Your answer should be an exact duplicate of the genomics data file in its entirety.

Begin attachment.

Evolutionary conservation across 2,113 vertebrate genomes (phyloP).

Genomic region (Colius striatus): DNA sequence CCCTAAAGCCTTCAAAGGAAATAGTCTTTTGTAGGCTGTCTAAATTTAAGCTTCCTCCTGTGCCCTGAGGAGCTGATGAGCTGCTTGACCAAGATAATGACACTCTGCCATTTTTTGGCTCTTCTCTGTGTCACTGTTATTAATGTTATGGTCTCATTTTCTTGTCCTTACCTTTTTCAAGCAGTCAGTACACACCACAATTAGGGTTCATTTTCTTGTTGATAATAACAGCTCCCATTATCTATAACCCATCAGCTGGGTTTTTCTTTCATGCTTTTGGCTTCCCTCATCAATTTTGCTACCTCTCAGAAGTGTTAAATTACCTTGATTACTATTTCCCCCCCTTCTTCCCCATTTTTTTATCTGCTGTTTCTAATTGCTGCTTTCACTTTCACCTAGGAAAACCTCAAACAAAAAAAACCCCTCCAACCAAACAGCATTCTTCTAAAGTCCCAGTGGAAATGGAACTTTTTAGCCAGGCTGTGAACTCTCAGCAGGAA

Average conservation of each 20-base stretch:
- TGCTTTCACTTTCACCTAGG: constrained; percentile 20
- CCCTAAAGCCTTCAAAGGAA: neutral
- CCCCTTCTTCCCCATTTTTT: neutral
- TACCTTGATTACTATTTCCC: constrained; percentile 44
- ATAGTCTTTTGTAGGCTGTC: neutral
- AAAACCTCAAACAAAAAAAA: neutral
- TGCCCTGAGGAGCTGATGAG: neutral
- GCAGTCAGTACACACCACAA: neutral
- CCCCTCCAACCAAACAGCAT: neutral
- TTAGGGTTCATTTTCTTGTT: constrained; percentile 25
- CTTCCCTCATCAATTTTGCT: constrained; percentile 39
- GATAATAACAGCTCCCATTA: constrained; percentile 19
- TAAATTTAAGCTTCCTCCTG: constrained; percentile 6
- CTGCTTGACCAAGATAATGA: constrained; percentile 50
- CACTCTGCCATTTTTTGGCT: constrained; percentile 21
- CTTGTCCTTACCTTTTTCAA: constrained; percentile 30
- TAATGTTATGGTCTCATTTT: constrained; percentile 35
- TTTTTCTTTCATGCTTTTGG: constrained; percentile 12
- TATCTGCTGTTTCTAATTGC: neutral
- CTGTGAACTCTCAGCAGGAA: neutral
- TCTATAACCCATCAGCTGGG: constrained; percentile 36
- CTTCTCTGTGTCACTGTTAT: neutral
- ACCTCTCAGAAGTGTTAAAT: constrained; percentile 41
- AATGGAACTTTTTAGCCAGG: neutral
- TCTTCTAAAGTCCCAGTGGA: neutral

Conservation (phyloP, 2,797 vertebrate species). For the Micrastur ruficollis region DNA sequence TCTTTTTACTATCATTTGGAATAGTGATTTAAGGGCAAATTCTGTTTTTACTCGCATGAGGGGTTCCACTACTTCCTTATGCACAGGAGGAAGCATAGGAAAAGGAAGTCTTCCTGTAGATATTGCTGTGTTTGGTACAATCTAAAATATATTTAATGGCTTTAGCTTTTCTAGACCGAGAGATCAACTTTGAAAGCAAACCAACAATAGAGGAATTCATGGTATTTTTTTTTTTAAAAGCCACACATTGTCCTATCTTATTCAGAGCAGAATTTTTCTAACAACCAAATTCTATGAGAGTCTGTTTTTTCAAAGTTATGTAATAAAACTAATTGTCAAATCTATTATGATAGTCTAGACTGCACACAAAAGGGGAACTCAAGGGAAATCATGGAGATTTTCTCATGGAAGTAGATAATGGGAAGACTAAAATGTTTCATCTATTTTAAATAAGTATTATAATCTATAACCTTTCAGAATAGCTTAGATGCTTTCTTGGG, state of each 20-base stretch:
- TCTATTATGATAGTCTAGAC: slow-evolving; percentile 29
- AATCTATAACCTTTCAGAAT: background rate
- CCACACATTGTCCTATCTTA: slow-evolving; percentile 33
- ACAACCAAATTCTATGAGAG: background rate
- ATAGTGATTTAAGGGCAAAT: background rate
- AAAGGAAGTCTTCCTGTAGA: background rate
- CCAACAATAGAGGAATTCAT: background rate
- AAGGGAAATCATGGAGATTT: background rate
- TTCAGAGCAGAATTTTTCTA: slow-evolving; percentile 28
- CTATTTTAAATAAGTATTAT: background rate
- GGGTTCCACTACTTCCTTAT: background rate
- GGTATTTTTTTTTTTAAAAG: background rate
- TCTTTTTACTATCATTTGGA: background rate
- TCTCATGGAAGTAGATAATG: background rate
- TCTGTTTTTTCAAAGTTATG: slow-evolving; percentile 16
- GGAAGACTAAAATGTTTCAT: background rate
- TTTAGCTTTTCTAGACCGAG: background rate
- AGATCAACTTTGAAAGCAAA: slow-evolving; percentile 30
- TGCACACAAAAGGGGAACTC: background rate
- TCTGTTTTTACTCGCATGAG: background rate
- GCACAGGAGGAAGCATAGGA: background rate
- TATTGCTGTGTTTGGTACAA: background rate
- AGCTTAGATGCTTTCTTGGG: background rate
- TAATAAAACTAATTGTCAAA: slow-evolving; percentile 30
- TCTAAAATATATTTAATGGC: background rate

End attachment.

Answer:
Evolutionary conservation across 2,113 vertebrate genomes (phyloP).

Genomic region (Colius striatus): DNA sequence CCCTAAAGCCTTCAAAGGAAATAGTCTTTTGTAGGCTGTCTAAATTTAAGCTTCCTCCTGTGCCCTGAGGAGCTGATGAGCTGCTTGACCAAGATAATGACACTCTGCCATTTTTTGGCTCTTCTCTGTGTCACTGTTATTAATGTTATGGTCTCATTTTCTTGTCCTTACCTTTTTCAAGCAGTCAGTACACACCACAATTAGGGTTCATTTTCTTGTTGATAATAACAGCTCCCATTATCTATAACCCATCAGCTGGGTTTTTCTTTCATGCTTTTGGCTTCCCTCATCAATTTTGCTACCTCTCAGAAGTGTTAAATTACCTTGATTACTATTTCCCCCCCTTCTTCCCCATTTTTTTATCTGCTGTTTCTAATTGCTGCTTTCACTTTCACCTAGGAAAACCTCAAACAAAAAAAACCCCTCCAACCAAACAGCATTCTTCTAAAGTCCCAGTGGAAATGGAACTTTTTAGCCAGGCTGTGAACTCTCAGCAGGAA

Average conservation of each 20-base stretch:
- TGCTTTCACTTTCACCTAGG: constrained; percentile 20
- CCCTAAAGCCTTCAAAGGAA: neutral
- CCCCTTCTTCCCCATTTTTT: neutral
- TACCTTGATTACTATTTCCC: constrained; percentile 44
- ATAGTCTTTTGTAGGCTGTC: neutral
- AAAACCTCAAACAAAAAAAA: neutral
- TGCCCTGAGGAGCTGATGAG: neutral
- GCAGTCAGTACACACCACAA: neutral
- CCCCTCCAACCAAACAGCAT: neutral
- TTAGGGTTCATTTTCTTGTT: constrained; percentile 25
- CTTCCCTCATCAATTTTGCT: constrained; percentile 39
- GATAATAACAGCTCCCATTA: constrained; percentile 19
- TAAATTTAAGCTTCCTCCTG: constrained; percentile 6
- CTGCTTGACCAAGATAATGA: constrained; percentile 50
- CACTCTGCCATTTTTTGGCT: constrained; percentile 21
- CTTGTCCTTACCTTTTTCAA: constrained; percentile 30
- TAATGTTATGGTCTCATTTT: constrained; percentile 35
- TTTTTCTTTCATGCTTTTGG: constrained; percentile 12
- TATCTGCTGTTTCTAATTGC: neutral
- CTGTGAACTCTCAGCAGGAA: neutral
- TCTATAACCCATCAGCTGGG: constrained; percentile 36
- CTTCTCTGTGTCACTGTTAT: neutral
- ACCTCTCAGAAGTGTTAAAT: constrained; percentile 41
- AATGGAACTTTTTAGCCAGG: neutral
- TCTTCTAAAGTCCCAGTGGA: neutral

Conservation (phyloP, 2,797 vertebrate species). For the Micrastur ruficollis region DNA sequence TCTTTTTACTATCATTTGGAATAGTGATTTAAGGGCAAATTCTGTTTTTACTCGCATGAGGGGTTCCACTACTTCCTTATGCACAGGAGGAAGCATAGGAAAAGGAAGTCTTCCTGTAGATATTGCTGTGTTTGGTACAATCTAAAATATATTTAATGGCTTTAGCTTTTCTAGACCGAGAGATCAACTTTGAAAGCAAACCAACAATAGAGGAATTCATGGTATTTTTTTTTTTAAAAGCCACACATTGTCCTATCTTATTCAGAGCAGAATTTTTCTAACAACCAAATTCTATGAGAGTCTGTTTTTTCAAAGTTATGTAATAAAACTAATTGTCAAATCTATTATGATAGTCTAGACTGCACACAAAAGGGGAACTCAAGGGAAATCATGGAGATTTTCTCATGGAAGTAGATAATGGGAAGACTAAAATGTTTCATCTATTTTAAATAAGTATTATAATCTATAACCTTTCAGAATAGCTTAGATGCTTTCTTGGG, state of each 20-base stretch:
- TCTATTATGATAGTCTAGAC: slow-evolving; percentile 29
- AATCTATAACCTTTCAGAAT: background rate
- CCACACATTGTCCTATCTTA: slow-evolving; percentile 33
- ACAACCAAATTCTATGAGAG: background rate
- ATAGTGATTTAAGGGCAAAT: background rate
- AAAGGAAGTCTTCCTGTAGA: background rate
- CCAACAATAGAGGAATTCAT: background rate
- AAGGGAAATCATGGAGATTT: background rate
- TTCAGAGCAGAATTTTTCTA: slow-evolving; percentile 28
- CTATTTTAAATAAGTATTAT: background rate
- GGGTTCCACTACTTCCTTAT: background rate
- GGTATTTTTTTTTTTAAAAG: background rate
- TCTTTTTACTATCATTTGGA: background rate
- TCTCATGGAAGTAGATAATG: background rate
- TCTGTTTTTTCAAAGTTATG: slow-evolving; percentile 16
- GGAAGACTAAAATGTTTCAT: background rate
- TTTAGCTTTTCTAGACCGAG: background rate
- AGATCAACTTTGAAAGCAAA: slow-evolving; percentile 30
- TGCACACAAAAGGGGAACTC: background rate
- TCTGTTTTTACTCGCATGAG: background rate
- GCACAGGAGGAAGCATAGGA: background rate
- TATTGCTGTGTTTGGTACAA: background rate
- AGCTTAGATGCTTTCTTGGG: background rate
- TAATAAAACTAATTGTCAAA: slow-evolving; percentile 30
- TCTAAAATATATTTAATGGC: background rate